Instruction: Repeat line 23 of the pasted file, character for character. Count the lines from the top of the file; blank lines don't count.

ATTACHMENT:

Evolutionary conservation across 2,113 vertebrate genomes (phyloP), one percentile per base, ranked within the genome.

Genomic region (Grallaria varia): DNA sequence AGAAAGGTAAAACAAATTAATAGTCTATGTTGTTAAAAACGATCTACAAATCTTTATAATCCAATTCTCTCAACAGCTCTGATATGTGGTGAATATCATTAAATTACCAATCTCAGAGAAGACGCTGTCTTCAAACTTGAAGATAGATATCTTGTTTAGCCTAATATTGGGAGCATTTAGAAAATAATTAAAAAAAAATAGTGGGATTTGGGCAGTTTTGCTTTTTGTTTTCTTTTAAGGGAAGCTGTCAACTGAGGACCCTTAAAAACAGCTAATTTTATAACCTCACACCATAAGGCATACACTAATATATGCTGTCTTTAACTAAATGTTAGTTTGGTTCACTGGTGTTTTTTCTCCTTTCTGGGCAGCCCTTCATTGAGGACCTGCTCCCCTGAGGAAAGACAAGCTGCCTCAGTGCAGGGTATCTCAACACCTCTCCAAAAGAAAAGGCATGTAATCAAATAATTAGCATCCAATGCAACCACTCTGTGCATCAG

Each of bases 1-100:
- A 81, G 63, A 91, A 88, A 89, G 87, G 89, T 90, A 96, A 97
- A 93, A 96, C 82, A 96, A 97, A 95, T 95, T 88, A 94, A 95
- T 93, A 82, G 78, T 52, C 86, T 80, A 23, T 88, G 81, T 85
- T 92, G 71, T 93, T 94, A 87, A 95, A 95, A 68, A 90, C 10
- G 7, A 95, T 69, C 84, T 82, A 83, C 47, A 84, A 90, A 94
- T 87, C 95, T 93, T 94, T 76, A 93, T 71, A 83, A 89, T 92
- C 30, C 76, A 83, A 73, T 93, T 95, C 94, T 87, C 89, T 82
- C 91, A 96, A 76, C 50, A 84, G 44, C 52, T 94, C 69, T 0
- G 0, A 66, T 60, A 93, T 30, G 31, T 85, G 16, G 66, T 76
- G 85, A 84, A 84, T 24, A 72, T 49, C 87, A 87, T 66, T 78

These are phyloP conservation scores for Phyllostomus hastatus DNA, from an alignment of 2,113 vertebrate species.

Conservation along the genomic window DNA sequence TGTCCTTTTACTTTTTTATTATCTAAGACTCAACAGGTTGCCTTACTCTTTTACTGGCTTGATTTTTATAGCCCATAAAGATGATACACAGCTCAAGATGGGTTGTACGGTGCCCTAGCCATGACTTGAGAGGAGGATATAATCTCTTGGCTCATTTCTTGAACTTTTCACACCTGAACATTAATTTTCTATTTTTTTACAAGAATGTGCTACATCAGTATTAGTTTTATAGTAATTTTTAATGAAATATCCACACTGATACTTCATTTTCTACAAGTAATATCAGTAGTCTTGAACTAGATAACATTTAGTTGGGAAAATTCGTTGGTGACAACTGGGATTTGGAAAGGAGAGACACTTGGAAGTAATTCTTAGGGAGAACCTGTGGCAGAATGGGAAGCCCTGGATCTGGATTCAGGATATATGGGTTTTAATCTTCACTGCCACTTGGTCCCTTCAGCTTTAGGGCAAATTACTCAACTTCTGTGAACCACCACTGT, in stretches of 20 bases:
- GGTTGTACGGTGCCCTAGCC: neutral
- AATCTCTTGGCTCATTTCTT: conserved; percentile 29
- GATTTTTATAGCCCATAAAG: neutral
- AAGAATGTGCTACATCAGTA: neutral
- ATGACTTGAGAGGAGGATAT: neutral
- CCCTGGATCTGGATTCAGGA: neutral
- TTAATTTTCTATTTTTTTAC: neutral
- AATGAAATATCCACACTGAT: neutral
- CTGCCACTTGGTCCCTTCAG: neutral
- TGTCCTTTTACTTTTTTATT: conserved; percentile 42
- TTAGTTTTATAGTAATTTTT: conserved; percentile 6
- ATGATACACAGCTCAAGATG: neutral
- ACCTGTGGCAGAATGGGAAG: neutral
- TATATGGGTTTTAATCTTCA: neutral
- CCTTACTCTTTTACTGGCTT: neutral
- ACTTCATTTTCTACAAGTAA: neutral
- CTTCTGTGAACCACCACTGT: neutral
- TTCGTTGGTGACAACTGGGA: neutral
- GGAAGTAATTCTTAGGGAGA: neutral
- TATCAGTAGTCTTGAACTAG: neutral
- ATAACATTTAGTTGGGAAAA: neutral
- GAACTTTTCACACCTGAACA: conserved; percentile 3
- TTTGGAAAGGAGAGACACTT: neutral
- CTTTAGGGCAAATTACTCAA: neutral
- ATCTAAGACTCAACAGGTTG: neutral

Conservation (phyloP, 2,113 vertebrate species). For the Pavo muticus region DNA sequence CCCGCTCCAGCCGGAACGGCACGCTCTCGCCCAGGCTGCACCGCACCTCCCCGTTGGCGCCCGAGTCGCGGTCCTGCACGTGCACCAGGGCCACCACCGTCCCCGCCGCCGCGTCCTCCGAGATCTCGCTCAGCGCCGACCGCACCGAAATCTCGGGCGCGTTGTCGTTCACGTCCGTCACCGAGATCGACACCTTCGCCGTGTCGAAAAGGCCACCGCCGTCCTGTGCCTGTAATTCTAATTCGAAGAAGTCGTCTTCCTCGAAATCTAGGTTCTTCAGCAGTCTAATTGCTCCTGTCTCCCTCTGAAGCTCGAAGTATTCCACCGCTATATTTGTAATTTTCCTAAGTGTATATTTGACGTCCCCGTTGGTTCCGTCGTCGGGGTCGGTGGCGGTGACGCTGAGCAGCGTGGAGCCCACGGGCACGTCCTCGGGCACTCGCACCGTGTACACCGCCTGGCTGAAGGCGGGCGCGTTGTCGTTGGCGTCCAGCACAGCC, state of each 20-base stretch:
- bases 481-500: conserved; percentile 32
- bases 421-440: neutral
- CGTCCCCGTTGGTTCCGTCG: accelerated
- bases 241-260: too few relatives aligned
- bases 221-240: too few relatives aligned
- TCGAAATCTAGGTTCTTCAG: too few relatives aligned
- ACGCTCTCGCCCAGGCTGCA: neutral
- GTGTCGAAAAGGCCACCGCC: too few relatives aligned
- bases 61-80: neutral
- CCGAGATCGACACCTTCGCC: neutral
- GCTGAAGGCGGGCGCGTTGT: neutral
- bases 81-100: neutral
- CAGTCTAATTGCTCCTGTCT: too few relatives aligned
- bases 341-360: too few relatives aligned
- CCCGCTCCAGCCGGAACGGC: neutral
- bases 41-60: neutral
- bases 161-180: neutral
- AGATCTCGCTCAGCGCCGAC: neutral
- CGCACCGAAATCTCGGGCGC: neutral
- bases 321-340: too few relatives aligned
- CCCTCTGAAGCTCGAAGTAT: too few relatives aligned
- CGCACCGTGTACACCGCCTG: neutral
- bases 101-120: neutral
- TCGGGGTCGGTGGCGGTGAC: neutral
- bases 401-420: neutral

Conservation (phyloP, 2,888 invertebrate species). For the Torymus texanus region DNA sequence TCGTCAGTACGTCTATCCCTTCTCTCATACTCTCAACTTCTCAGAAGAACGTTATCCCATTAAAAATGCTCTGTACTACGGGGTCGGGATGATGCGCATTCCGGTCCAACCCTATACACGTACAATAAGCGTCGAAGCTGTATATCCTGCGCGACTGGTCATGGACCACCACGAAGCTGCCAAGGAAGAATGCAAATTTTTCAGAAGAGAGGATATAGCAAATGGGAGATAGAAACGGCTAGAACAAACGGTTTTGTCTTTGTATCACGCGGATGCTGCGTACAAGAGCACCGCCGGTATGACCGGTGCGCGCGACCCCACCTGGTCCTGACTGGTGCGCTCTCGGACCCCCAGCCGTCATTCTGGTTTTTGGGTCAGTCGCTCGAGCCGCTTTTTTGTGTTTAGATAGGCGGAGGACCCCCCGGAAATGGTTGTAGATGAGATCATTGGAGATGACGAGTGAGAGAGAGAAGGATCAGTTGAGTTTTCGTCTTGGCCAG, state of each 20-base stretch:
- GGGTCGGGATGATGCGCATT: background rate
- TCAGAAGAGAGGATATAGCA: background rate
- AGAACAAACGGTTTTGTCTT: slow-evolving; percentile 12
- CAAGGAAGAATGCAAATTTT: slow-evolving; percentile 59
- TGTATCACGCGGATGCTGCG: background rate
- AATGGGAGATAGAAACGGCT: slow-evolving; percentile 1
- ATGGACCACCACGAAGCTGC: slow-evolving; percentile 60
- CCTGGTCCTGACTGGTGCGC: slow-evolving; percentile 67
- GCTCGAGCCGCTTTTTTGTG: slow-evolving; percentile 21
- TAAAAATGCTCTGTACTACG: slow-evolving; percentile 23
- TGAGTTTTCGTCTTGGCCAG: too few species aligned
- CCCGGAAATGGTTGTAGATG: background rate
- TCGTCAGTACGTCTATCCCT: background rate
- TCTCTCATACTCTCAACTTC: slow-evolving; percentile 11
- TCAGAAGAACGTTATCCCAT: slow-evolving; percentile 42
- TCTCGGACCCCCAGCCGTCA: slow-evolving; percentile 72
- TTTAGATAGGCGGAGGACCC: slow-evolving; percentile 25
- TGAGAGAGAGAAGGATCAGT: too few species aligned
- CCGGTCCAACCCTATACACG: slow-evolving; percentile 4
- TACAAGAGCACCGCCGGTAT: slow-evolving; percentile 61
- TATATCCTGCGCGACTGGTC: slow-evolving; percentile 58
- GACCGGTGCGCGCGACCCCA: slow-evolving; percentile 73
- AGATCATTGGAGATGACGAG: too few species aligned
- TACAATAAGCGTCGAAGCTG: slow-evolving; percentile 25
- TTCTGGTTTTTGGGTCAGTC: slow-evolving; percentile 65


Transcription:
- AATGAAATATCCACACTGAT: neutral